Washington (CNN) – The Obama ads about Bain Capital, the private equity firm Mitt Romney used to run, are harsh.
"They closed it down. They filed for bankruptcy," said a somber former employee of GST steel in a recent Obama campaign ad.
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"They're like a vampire. They came in and sucked the life out of us," said another worker testimonial.
The irony is that some of the money to pay for these Obama television ads may have come from inside the very company team Obama is demonizing: Bain Capital.
It turns out employees of Bain Capital have given $124,900 in donations to the Obama campaign this election cycle.
Three of those Bain Capital donors – Mark Nunnelly, Stephen Pagluica and Jonathan Lavine – have given $35,800, the maximum amount allowed by law, to President Barack Obama's re-election efforts.
In the case of Lavine – he didn't just write his own check to the president – he's a bundler, someone who also helps the Obama campaign raise money from others.
$124,900 is a good chunk of change from people who work at a company the Obama campaign and its allies, like pro-Obama super PAC Priorities USA, vilify.
"Bain Capital always made money. If we lost, they made money. If we survived they made money. It's as simple as that," said a man standing outside a closed plant, in a Priorities USA television ad.
All of the nearly $125,000 in donations to the Obama campaign from Bain Capital employees were made in 2011 – well before the president's team started accusing Romney of killing jobs while at the venture capital firm.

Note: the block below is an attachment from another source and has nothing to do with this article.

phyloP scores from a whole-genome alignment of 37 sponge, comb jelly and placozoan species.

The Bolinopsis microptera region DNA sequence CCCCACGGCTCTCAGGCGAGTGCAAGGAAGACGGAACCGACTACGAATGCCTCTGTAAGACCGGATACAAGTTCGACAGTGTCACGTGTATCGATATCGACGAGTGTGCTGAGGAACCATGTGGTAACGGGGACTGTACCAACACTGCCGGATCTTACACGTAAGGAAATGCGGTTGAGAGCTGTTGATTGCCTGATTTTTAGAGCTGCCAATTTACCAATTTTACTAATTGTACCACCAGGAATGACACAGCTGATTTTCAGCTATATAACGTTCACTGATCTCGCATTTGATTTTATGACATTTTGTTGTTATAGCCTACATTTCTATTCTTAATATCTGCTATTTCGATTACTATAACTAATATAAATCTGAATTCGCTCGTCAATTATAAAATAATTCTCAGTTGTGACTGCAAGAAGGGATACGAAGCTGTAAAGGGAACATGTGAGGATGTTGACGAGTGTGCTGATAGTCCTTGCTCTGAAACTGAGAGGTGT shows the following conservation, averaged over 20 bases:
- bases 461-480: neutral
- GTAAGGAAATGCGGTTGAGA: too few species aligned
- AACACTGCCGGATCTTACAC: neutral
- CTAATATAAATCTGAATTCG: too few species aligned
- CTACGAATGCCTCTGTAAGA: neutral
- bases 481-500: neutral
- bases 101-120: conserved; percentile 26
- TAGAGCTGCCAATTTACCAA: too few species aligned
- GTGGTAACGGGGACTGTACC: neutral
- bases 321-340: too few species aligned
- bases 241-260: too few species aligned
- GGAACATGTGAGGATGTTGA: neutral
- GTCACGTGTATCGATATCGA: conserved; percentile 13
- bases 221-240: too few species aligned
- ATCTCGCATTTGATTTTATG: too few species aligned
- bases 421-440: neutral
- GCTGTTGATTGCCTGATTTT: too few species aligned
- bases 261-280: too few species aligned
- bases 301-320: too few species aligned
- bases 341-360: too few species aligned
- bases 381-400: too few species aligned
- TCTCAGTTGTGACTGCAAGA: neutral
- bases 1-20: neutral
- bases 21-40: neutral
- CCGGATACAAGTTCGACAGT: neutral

Still, the Obama campaign told CNN they do not intend to return any campaign cash from Bain Capital employees.
"No one aside from Mitt Romney is running for president highlighting their tenure as a corporate buyout specialist as one of job creation, when in fact, his goal was profit maximization," Obama campaign spokesman Ben LaBolt told CNN.
But it begs the question: isn't it hypocritical for the president to keep campaign cash from employees of a company his campaign goes after as job killers?
Democratic National Committee Chairwoman Debbie Wasserman Schultz answered that question this way: "Accepting a contribution from a particular person involved in venture capital and criticizing Mitt Romney who has made his record as a venture capitalist at Bain the essential focus of his credibility and qualification for being president are completely different things."
CNN put calls into the Bain Capital employees who donated to the president to ask if they will demand their money back. The calls were not returned.
However, a spokesman for Bain Capital said, "We are not a political organization and take no position on any candidate."
"We celebrate the fact that our employees are active in civic affairs and philanthropy across a range of organizations with various policy and political views," said Bain Capital spokesman Alex Stanton.
- CNN's Adam Levy contributed to this report.